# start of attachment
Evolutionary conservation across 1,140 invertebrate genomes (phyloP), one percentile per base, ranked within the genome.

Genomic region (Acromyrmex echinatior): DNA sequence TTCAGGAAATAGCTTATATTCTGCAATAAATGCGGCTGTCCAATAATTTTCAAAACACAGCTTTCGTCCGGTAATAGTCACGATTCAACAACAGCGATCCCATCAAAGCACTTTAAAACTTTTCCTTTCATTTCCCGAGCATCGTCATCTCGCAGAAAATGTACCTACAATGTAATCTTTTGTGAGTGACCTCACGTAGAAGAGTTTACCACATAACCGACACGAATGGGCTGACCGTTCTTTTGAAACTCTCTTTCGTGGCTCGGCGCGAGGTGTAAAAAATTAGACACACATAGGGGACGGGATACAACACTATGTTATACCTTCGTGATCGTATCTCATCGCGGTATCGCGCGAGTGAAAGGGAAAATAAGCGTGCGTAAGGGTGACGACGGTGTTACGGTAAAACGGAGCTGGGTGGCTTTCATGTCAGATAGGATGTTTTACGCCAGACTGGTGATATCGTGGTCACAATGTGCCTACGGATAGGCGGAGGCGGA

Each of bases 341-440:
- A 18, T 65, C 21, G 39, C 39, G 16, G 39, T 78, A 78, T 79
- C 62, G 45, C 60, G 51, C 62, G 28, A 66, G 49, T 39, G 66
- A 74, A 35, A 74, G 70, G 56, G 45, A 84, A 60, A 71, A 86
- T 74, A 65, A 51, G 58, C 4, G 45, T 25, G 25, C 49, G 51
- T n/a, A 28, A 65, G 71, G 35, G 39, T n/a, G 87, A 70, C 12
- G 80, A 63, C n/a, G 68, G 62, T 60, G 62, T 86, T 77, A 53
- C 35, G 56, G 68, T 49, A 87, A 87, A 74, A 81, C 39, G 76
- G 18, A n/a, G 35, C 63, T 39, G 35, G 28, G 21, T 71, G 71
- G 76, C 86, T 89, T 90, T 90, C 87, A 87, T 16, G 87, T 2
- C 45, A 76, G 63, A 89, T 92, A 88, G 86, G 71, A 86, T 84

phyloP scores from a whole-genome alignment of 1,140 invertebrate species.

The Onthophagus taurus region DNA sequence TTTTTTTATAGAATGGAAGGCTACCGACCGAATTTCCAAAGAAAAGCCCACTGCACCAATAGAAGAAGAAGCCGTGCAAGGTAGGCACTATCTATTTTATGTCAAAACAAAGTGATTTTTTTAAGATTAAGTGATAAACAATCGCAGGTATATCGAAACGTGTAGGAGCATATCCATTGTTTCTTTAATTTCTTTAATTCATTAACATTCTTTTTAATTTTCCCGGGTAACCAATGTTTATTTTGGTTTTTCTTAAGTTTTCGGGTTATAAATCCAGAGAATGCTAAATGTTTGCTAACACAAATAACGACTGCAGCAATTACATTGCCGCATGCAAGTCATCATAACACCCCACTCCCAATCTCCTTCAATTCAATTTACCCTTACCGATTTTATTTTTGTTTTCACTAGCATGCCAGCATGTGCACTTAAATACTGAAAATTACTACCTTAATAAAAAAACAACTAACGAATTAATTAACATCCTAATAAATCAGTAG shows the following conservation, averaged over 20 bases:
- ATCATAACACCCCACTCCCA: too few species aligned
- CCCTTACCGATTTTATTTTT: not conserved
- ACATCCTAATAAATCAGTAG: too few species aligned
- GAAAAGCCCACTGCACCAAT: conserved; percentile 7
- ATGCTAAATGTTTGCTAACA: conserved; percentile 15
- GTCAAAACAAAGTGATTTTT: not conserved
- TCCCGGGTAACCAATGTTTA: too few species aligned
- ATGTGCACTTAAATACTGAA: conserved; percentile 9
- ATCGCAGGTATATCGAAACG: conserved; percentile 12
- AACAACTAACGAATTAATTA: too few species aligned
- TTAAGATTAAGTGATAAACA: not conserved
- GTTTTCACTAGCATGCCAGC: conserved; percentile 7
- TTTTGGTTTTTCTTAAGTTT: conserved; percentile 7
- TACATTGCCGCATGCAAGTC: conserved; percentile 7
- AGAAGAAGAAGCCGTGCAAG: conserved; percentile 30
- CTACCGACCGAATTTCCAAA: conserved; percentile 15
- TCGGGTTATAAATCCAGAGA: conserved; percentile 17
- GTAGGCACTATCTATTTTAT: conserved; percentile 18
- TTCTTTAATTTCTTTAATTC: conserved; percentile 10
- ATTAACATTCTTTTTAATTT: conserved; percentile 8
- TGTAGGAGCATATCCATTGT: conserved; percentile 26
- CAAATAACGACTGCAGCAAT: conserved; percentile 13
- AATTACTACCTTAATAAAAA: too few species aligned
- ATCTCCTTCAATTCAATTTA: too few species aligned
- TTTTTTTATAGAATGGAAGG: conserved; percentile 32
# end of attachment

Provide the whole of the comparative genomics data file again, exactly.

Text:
Evolutionary conservation across 1,140 invertebrate genomes (phyloP), one percentile per base, ranked within the genome.

Genomic region (Acromyrmex echinatior): DNA sequence TTCAGGAAATAGCTTATATTCTGCAATAAATGCGGCTGTCCAATAATTTTCAAAACACAGCTTTCGTCCGGTAATAGTCACGATTCAACAACAGCGATCCCATCAAAGCACTTTAAAACTTTTCCTTTCATTTCCCGAGCATCGTCATCTCGCAGAAAATGTACCTACAATGTAATCTTTTGTGAGTGACCTCACGTAGAAGAGTTTACCACATAACCGACACGAATGGGCTGACCGTTCTTTTGAAACTCTCTTTCGTGGCTCGGCGCGAGGTGTAAAAAATTAGACACACATAGGGGACGGGATACAACACTATGTTATACCTTCGTGATCGTATCTCATCGCGGTATCGCGCGAGTGAAAGGGAAAATAAGCGTGCGTAAGGGTGACGACGGTGTTACGGTAAAACGGAGCTGGGTGGCTTTCATGTCAGATAGGATGTTTTACGCCAGACTGGTGATATCGTGGTCACAATGTGCCTACGGATAGGCGGAGGCGGA

Each of bases 341-440:
- A 18, T 65, C 21, G 39, C 39, G 16, G 39, T 78, A 78, T 79
- C 62, G 45, C 60, G 51, C 62, G 28, A 66, G 49, T 39, G 66
- A 74, A 35, A 74, G 70, G 56, G 45, A 84, A 60, A 71, A 86
- T 74, A 65, A 51, G 58, C 4, G 45, T 25, G 25, C 49, G 51
- T n/a, A 28, A 65, G 71, G 35, G 39, T n/a, G 87, A 70, C 12
- G 80, A 63, C n/a, G 68, G 62, T 60, G 62, T 86, T 77, A 53
- C 35, G 56, G 68, T 49, A 87, A 87, A 74, A 81, C 39, G 76
- G 18, A n/a, G 35, C 63, T 39, G 35, G 28, G 21, T 71, G 71
- G 76, C 86, T 89, T 90, T 90, C 87, A 87, T 16, G 87, T 2
- C 45, A 76, G 63, A 89, T 92, A 88, G 86, G 71, A 86, T 84

phyloP scores from a whole-genome alignment of 1,140 invertebrate species.

The Onthophagus taurus region DNA sequence TTTTTTTATAGAATGGAAGGCTACCGACCGAATTTCCAAAGAAAAGCCCACTGCACCAATAGAAGAAGAAGCCGTGCAAGGTAGGCACTATCTATTTTATGTCAAAACAAAGTGATTTTTTTAAGATTAAGTGATAAACAATCGCAGGTATATCGAAACGTGTAGGAGCATATCCATTGTTTCTTTAATTTCTTTAATTCATTAACATTCTTTTTAATTTTCCCGGGTAACCAATGTTTATTTTGGTTTTTCTTAAGTTTTCGGGTTATAAATCCAGAGAATGCTAAATGTTTGCTAACACAAATAACGACTGCAGCAATTACATTGCCGCATGCAAGTCATCATAACACCCCACTCCCAATCTCCTTCAATTCAATTTACCCTTACCGATTTTATTTTTGTTTTCACTAGCATGCCAGCATGTGCACTTAAATACTGAAAATTACTACCTTAATAAAAAAACAACTAACGAATTAATTAACATCCTAATAAATCAGTAG shows the following conservation, averaged over 20 bases:
- ATCATAACACCCCACTCCCA: too few species aligned
- CCCTTACCGATTTTATTTTT: not conserved
- ACATCCTAATAAATCAGTAG: too few species aligned
- GAAAAGCCCACTGCACCAAT: conserved; percentile 7
- ATGCTAAATGTTTGCTAACA: conserved; percentile 15
- GTCAAAACAAAGTGATTTTT: not conserved
- TCCCGGGTAACCAATGTTTA: too few species aligned
- ATGTGCACTTAAATACTGAA: conserved; percentile 9
- ATCGCAGGTATATCGAAACG: conserved; percentile 12
- AACAACTAACGAATTAATTA: too few species aligned
- TTAAGATTAAGTGATAAACA: not conserved
- GTTTTCACTAGCATGCCAGC: conserved; percentile 7
- TTTTGGTTTTTCTTAAGTTT: conserved; percentile 7
- TACATTGCCGCATGCAAGTC: conserved; percentile 7
- AGAAGAAGAAGCCGTGCAAG: conserved; percentile 30
- CTACCGACCGAATTTCCAAA: conserved; percentile 15
- TCGGGTTATAAATCCAGAGA: conserved; percentile 17
- GTAGGCACTATCTATTTTAT: conserved; percentile 18
- TTCTTTAATTTCTTTAATTC: conserved; percentile 10
- ATTAACATTCTTTTTAATTT: conserved; percentile 8
- TGTAGGAGCATATCCATTGT: conserved; percentile 26
- CAAATAACGACTGCAGCAAT: conserved; percentile 13
- AATTACTACCTTAATAAAAA: too few species aligned
- ATCTCCTTCAATTCAATTTA: too few species aligned
- TTTTTTTATAGAATGGAAGG: conserved; percentile 32